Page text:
Code:

drwxrwx--T 2 root  mygroup 88 2008-03-20 14:29 .
drwxrwx--T 3 root  mygroup 80 2008-03-20 14:28 ..
-rwxrwx--- 1 user_a mygroup  0 2008-03-20 14:14 thisfileidontwantsticky
# sudo -u user_a mv thisfileidontwantsticky thisfileidontwantsticky_

still good, but:

Code:

# sudo -u user_b mv thisfileidontwantsticky_ thisfileidontwantsticky
mv: cannot move `thisfileidontwantsticky_' to `thisfileidontwantsticky': Operation not permitted

I want that to be possible. Every user should have unlimited access to all files within the structure, including move and delete permissions. I am desperately looking for a way to do that.

Regarding ACLs: I read a bit on them (never heard about them before). I'm not sure this is what I am looking for and foremost I can't test them so easy because I'm using ReiserFS, so I would have to patch my kernel, what I've never done before.

Isn't there a trick or a (samba-)tweak that could help me?

jschiwal 03-20-2008 08:28 PM

The reiserfs may support user acls. I think it depends on the options used when the filesystem was formatted.
You may need to install the acl package if you don't have it.

To both protect the subdirectories and allow full access to files by all users,
you might try "force user = nobody" and "force group = nogroup" options together
with the sticky bit on the directories.

This will need to be tested however. If all the users are forced to to be the same, they
may be able to delete any file because they were created by the same user.

alexandrusa 03-27-2008 07:54 AM

Quote:

Originally Posted by jschiwal (Post 3095510)
The reiserfs may support user acls. I think it depends on the options used when the filesystem was formatted.
You may need to install the acl package if you don't have it.

I've tried it, without luck.

Quote:

Originally Posted by jschiwal (Post 3095510)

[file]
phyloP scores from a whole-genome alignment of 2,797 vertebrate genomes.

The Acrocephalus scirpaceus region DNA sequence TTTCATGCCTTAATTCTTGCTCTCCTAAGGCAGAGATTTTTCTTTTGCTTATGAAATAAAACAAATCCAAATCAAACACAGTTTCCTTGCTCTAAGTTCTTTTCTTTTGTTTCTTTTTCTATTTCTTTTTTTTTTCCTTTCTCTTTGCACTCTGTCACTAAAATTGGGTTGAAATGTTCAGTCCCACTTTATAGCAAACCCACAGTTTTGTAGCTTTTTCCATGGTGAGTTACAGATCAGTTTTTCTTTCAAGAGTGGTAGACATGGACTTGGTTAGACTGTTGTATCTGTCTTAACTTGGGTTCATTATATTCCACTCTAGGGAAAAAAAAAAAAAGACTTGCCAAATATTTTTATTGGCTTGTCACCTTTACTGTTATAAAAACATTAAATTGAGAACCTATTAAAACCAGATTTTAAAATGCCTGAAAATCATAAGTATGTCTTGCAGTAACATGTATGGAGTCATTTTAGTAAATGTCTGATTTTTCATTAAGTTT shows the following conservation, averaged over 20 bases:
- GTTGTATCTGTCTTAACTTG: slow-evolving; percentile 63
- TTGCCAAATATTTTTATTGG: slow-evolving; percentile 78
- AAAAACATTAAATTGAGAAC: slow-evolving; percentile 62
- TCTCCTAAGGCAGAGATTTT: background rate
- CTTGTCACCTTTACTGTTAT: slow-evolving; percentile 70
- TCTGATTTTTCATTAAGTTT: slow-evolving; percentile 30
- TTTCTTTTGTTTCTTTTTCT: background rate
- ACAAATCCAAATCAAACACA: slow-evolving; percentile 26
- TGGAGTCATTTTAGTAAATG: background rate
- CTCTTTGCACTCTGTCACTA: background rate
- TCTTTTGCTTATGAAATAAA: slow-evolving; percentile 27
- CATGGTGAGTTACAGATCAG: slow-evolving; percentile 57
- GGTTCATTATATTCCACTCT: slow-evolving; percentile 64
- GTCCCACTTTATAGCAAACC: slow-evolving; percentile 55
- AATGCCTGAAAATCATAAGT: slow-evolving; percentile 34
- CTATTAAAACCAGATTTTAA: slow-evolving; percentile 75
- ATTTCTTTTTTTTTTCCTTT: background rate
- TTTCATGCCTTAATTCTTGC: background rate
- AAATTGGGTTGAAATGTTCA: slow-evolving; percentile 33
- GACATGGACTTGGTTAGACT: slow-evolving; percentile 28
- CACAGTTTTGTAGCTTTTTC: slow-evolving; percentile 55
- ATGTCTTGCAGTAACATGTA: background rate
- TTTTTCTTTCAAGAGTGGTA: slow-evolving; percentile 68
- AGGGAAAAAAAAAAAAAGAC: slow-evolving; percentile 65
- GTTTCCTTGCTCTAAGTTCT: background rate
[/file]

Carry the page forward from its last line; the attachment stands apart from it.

To both protect the subdirectories and allow full access to files by all users,
you might try "force user = nobody" and "force group = nogroup" options together with the sticky bit on the directories.

The "force user" variable is a good call. It actually works if all files are owned by the user specified in "force user" and the protected directories by someone else.

But I experienced also a strange behavior with directories using the sticky bit. While I was unable to move and delete directories (owned by root, with sticky bit) with at least one sub-directory (owned by root, with sticky bit), with exactly the same configuration, I am now as long as the parent dir is not sticky. This applies to samba- and bash-side. Could this be a Bug?

Deleriux 03-27-2008 10:35 AM

Can you not just create the directory that the project will be worked from within and use group sticky on directories (to ensure file group ownerships) then have all users who will be using it put into the group?

Sure, it wont prevent them deleting the directories but thats what backups are for :).

I suspect windows ACL's allow for this kind of relationship but the unix ones dont from the configurations i've tried.

Frankly if the group have someone who deletes a structure they know not to delete they shouldnt be in the group in the first place. If its a groups project I would personally see it the responsibility of the group to maintain the projects integrity.